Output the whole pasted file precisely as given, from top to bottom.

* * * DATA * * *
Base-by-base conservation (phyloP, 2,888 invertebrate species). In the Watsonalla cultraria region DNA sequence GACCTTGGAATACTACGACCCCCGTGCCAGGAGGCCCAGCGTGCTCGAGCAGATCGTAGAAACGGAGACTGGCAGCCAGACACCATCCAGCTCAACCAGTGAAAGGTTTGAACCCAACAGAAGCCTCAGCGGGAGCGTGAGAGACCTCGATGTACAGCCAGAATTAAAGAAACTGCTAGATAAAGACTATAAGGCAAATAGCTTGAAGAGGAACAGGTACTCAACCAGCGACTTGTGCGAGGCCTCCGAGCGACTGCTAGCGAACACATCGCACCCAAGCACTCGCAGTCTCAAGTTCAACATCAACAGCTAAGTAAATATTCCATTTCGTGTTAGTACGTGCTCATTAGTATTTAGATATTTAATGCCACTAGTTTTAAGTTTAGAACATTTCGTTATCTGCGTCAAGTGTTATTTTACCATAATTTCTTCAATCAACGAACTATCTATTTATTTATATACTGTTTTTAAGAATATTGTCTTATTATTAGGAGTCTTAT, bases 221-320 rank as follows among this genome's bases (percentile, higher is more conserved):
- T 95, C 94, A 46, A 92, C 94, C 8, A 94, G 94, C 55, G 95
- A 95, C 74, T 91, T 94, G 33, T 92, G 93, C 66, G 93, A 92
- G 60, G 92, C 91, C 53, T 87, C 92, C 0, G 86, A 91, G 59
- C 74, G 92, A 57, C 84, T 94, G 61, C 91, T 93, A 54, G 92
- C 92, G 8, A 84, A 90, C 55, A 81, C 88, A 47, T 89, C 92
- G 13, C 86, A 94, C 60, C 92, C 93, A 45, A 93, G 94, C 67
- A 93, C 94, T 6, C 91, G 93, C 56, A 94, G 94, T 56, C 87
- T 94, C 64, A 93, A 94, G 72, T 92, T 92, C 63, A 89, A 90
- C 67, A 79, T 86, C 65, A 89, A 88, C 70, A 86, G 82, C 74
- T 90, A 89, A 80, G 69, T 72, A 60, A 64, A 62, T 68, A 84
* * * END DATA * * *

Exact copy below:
Base-by-base conservation (phyloP, 2,888 invertebrate species). In the Watsonalla cultraria region DNA sequence GACCTTGGAATACTACGACCCCCGTGCCAGGAGGCCCAGCGTGCTCGAGCAGATCGTAGAAACGGAGACTGGCAGCCAGACACCATCCAGCTCAACCAGTGAAAGGTTTGAACCCAACAGAAGCCTCAGCGGGAGCGTGAGAGACCTCGATGTACAGCCAGAATTAAAGAAACTGCTAGATAAAGACTATAAGGCAAATAGCTTGAAGAGGAACAGGTACTCAACCAGCGACTTGTGCGAGGCCTCCGAGCGACTGCTAGCGAACACATCGCACCCAAGCACTCGCAGTCTCAAGTTCAACATCAACAGCTAAGTAAATATTCCATTTCGTGTTAGTACGTGCTCATTAGTATTTAGATATTTAATGCCACTAGTTTTAAGTTTAGAACATTTCGTTATCTGCGTCAAGTGTTATTTTACCATAATTTCTTCAATCAACGAACTATCTATTTATTTATATACTGTTTTTAAGAATATTGTCTTATTATTAGGAGTCTTAT, bases 221-320 rank as follows among this genome's bases (percentile, higher is more conserved):
- T 95, C 94, A 46, A 92, C 94, C 8, A 94, G 94, C 55, G 95
- A 95, C 74, T 91, T 94, G 33, T 92, G 93, C 66, G 93, A 92
- G 60, G 92, C 91, C 53, T 87, C 92, C 0, G 86, A 91, G 59
- C 74, G 92, A 57, C 84, T 94, G 61, C 91, T 93, A 54, G 92
- C 92, G 8, A 84, A 90, C 55, A 81, C 88, A 47, T 89, C 92
- G 13, C 86, A 94, C 60, C 92, C 93, A 45, A 93, G 94, C 67
- A 93, C 94, T 6, C 91, G 93, C 56, A 94, G 94, T 56, C 87
- T 94, C 64, A 93, A 94, G 72, T 92, T 92, C 63, A 89, A 90
- C 67, A 79, T 86, C 65, A 89, A 88, C 70, A 86, G 82, C 74
- T 90, A 89, A 80, G 69, T 72, A 60, A 64, A 62, T 68, A 84